Plus ca change...
I read a lot of testing blogs, and am always intrigued when there's some sort of connective tissue within the test blog community. Perhaps I'm a fan of the drama, or maybe I just love to witness controversy, but at any rate, here's the story up to now:
Jonathan Kohl wrote a post on Post-Agilism, which inspired a spirited (and confrontational) rebuttal by Paul Gerrard, which in turn, inspired a reaction by James Bach. Take some time to read, then come back. Go ahead....
<note that I don't usually comment on other blog posts, but in this case, the response I was about to post in one of the comments for one of the blogs felt too much like a blog post to leave as a comment>
Now that you're back, I'm not sure where to start. I read Jonathan's post yesterday and it didn't seem pretentious at all. Then I saw Paul's post today, and re-read it. It still didn't seem pretentious, so I re-read Paul's post, and to me, it mostly seems like Jonathan struck a nerve with Paul. I'm sure I could pull more details through analyzing the posts, but I guess I'll just wait for them to hash it out.
With that statement out of the way, a couple of issues in this argument struck me. First of all, I get why Jonathan is thinking of another term to describe Agile, but I think the only reason we need (or Jonathan) needs another term is because of the immense Agile buzz over the past few years. Don't get me wrong, I like Agile (I can never remember whether to use a capital 'A' or not). I'm a believer of creating and testing software in whatever manner delivers a product that makes the customers happy in the shortest time possible. What bugs me about the Agile zealots is the notion that anything not Agile must be waterfall. I have been testing or writing software for over fifteen years, and have never worked on a waterfall project. Most of the projects I've worked on have been spiral model (if I have to classify the model). Of course, not all of the projects I've worked on have been hits with the customers, but they were certainly far from waterfall. The complaint I had with spiral long before agile came around was that even though the process was iterative, there was still too little time to be reactive to changing customer requirements. When extreme programming was introduced, it made perfect sense to me - let's take something that we know works well - an iterative engineering model, and do it to the extreme. Let's cut the iterations down to a month or less and make reacting to the customer a priority. Yay - case closed.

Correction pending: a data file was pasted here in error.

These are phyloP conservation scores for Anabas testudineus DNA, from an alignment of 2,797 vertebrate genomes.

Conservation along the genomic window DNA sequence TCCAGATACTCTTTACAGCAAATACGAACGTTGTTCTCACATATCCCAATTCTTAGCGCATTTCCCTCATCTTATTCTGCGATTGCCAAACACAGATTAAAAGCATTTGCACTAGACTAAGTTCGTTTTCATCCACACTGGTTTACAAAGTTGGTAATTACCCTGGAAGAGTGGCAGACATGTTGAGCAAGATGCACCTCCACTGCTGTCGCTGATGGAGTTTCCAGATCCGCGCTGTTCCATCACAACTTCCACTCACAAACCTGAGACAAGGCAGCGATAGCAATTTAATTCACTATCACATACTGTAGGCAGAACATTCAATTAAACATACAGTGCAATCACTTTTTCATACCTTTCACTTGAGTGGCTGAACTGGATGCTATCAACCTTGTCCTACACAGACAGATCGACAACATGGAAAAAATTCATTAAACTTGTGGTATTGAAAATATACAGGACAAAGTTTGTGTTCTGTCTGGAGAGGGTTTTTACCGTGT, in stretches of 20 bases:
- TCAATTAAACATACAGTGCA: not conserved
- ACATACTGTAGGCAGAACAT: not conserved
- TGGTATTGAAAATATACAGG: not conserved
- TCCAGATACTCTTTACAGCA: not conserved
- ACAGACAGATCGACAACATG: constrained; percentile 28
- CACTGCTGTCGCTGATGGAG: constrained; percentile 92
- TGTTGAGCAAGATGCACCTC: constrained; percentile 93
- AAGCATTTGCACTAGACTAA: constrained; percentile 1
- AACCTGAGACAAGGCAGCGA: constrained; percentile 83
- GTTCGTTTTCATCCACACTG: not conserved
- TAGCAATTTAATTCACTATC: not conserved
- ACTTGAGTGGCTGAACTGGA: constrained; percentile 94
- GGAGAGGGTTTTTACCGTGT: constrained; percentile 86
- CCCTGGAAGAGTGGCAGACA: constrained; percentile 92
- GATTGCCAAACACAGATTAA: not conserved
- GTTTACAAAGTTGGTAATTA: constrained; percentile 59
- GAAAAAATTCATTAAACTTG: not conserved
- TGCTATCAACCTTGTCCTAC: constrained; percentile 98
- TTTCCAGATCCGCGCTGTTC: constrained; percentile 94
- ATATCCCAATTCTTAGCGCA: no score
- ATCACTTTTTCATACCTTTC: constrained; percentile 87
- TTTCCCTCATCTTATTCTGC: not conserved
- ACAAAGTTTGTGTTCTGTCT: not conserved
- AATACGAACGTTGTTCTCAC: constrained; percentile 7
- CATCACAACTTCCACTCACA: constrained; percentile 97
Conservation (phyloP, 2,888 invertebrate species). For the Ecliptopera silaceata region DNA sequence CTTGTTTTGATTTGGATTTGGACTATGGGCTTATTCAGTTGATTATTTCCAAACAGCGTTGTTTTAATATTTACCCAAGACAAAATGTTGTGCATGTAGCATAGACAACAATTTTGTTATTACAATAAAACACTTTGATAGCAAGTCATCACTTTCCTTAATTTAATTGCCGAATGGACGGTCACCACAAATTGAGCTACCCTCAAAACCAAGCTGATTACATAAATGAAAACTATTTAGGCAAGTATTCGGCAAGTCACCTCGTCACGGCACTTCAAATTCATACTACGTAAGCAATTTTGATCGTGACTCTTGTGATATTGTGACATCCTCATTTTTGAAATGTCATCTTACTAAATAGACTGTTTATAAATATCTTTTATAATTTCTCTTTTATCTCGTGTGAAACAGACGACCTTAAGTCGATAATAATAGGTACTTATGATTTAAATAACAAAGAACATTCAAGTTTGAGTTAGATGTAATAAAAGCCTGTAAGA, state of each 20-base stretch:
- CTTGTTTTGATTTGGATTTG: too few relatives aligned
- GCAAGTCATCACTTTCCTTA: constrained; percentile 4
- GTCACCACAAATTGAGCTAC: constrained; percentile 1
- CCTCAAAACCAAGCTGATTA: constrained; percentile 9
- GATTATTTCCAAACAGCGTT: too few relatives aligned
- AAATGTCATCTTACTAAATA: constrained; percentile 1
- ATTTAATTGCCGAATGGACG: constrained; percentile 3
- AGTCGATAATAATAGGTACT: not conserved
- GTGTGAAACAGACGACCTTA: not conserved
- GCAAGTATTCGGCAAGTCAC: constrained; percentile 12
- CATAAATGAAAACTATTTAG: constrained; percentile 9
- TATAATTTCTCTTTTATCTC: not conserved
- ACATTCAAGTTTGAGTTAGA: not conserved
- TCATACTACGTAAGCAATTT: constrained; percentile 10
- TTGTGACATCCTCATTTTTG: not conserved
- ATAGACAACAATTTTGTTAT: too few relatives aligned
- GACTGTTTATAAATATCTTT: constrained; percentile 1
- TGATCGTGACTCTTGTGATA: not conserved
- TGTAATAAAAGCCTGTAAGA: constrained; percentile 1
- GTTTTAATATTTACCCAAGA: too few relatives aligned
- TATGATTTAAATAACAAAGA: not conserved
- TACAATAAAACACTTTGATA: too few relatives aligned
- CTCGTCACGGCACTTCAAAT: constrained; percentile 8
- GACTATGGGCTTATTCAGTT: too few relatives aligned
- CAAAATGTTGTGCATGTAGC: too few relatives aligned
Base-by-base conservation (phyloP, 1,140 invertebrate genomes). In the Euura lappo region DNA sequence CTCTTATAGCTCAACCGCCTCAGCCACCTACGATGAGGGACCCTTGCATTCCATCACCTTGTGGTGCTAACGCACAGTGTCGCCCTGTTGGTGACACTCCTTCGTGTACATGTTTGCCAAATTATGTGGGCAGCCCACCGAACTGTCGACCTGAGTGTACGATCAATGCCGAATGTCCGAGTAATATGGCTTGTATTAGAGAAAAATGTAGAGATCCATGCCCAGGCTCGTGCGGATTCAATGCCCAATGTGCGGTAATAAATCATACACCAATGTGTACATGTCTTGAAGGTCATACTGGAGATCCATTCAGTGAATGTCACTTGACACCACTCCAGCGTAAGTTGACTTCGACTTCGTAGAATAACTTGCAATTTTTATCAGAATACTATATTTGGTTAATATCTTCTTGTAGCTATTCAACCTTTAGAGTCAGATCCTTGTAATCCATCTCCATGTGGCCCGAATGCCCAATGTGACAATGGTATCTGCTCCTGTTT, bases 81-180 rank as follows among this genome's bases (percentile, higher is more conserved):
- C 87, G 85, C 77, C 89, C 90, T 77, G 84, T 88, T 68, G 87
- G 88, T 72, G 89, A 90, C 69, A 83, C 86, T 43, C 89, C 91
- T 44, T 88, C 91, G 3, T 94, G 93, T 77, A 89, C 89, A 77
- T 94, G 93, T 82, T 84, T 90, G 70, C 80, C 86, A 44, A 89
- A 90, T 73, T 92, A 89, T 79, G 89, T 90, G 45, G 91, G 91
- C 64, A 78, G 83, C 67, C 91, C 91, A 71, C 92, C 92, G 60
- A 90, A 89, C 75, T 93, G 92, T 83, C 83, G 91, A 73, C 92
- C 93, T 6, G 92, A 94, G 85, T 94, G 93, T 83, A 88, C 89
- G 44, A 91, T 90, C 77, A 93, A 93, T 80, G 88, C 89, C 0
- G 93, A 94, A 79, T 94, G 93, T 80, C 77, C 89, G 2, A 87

Now, with all of the variations of agile methodologies, not to mention the near religious wars between agilists and "those-who-must-be-waterfall", I can perfectly understand why Jonathan is discussing the concept of Post-Agilism. But now I'm still bugged a bit because I don't see the need to keep labeling this stuff. As I mentioned above, I just want to do the right things at the right times to make the right software for the right people (ok - that's not exactly what I said, but to me it means pretty much the same thing). I guess we need to label it for a common terminology, but for me, to get caught up in labels is a waste of time.
The funny thing about Paul's reaction is that Jonathan's article ended with this quote:
Don't find it helpful? Don't worry about it. We aren't trying to change minds, we're just trying to get people to think about what they are doing.
This is the winning statement. I sometimes feel like I'm living in an engineering world where people are looking to be told what to do or are waiting for a silver bullet to come along. Just think about what you're doing and make smart choices.
How hard can it be?